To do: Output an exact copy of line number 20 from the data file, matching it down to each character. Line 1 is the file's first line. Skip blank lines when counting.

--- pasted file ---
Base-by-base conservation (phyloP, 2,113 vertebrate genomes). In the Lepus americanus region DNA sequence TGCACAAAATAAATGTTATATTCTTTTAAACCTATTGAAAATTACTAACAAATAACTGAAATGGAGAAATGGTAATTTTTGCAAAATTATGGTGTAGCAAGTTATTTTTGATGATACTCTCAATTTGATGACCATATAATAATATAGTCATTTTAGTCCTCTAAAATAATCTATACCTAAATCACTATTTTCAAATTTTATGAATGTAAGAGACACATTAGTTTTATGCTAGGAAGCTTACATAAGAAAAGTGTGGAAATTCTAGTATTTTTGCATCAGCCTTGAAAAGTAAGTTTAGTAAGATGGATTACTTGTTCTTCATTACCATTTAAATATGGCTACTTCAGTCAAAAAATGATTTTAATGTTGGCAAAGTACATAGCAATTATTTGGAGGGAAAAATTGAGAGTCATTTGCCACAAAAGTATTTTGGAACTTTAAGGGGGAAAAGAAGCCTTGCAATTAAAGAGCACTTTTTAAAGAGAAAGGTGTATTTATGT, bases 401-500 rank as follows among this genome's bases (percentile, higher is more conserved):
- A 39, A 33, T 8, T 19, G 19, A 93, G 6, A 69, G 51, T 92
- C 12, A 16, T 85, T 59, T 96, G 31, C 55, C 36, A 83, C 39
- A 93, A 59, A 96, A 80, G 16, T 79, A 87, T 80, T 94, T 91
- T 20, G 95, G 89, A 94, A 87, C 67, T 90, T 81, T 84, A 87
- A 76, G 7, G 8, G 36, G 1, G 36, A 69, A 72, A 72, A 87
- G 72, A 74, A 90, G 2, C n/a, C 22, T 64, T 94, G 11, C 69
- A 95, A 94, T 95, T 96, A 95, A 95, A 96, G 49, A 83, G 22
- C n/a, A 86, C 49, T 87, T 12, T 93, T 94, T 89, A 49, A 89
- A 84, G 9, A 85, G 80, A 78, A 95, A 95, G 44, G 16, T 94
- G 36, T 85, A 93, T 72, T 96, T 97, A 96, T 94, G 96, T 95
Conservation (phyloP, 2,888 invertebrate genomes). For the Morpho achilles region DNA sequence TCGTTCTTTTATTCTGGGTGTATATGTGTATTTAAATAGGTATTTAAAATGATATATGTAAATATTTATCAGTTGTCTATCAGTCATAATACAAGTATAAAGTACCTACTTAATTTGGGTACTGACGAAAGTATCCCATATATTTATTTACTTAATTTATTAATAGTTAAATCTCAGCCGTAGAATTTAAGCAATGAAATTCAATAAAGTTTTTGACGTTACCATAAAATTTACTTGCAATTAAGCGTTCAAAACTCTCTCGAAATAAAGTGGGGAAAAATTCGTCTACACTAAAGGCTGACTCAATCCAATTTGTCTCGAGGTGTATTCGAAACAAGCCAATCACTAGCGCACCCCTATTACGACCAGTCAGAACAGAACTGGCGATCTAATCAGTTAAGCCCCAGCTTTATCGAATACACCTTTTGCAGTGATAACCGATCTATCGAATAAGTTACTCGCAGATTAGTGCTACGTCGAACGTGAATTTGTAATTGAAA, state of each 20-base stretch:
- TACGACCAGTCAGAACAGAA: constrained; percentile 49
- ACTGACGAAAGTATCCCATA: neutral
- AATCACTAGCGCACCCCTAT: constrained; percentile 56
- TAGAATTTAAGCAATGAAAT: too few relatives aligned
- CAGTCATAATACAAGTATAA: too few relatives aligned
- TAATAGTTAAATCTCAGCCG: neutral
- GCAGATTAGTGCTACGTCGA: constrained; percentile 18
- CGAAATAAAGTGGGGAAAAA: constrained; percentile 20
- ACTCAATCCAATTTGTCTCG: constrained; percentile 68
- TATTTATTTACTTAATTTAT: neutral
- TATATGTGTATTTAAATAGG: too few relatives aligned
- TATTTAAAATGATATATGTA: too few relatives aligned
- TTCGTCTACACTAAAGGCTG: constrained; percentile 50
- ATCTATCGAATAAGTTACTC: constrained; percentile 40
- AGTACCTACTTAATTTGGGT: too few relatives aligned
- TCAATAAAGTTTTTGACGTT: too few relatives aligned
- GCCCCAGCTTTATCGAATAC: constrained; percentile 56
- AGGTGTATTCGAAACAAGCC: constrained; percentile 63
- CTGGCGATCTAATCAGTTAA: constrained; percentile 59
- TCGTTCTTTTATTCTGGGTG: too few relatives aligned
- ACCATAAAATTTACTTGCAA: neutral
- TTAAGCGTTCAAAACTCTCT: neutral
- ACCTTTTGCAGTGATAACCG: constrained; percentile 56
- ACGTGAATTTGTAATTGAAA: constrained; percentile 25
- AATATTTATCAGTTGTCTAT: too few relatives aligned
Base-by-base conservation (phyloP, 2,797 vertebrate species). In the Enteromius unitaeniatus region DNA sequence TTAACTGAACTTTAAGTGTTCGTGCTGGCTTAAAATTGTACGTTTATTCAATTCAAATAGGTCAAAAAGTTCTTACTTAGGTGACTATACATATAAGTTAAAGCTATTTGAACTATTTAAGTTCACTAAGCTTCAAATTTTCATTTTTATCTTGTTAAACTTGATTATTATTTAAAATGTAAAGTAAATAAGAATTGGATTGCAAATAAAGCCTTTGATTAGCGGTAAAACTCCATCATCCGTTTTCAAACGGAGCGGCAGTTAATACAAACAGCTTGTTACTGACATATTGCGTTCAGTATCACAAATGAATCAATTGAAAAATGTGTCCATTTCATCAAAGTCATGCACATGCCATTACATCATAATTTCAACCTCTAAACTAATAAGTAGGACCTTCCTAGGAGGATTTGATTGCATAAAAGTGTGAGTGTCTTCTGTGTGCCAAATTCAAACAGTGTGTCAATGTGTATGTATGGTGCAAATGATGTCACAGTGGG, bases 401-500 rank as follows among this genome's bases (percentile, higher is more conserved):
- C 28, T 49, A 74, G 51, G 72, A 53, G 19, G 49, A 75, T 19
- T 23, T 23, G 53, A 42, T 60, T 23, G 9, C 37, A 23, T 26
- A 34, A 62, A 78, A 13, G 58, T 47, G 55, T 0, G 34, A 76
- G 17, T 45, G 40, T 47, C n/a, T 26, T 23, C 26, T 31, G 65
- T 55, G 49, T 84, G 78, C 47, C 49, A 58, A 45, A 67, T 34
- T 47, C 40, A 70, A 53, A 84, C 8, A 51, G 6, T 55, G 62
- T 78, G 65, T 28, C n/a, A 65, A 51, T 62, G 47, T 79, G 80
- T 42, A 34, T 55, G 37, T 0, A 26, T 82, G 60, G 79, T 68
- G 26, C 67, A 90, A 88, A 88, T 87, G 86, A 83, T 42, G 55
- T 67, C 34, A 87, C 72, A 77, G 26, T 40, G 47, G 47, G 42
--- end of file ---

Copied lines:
- CGAAATAAAGTGGGGAAAAA: constrained; percentile 20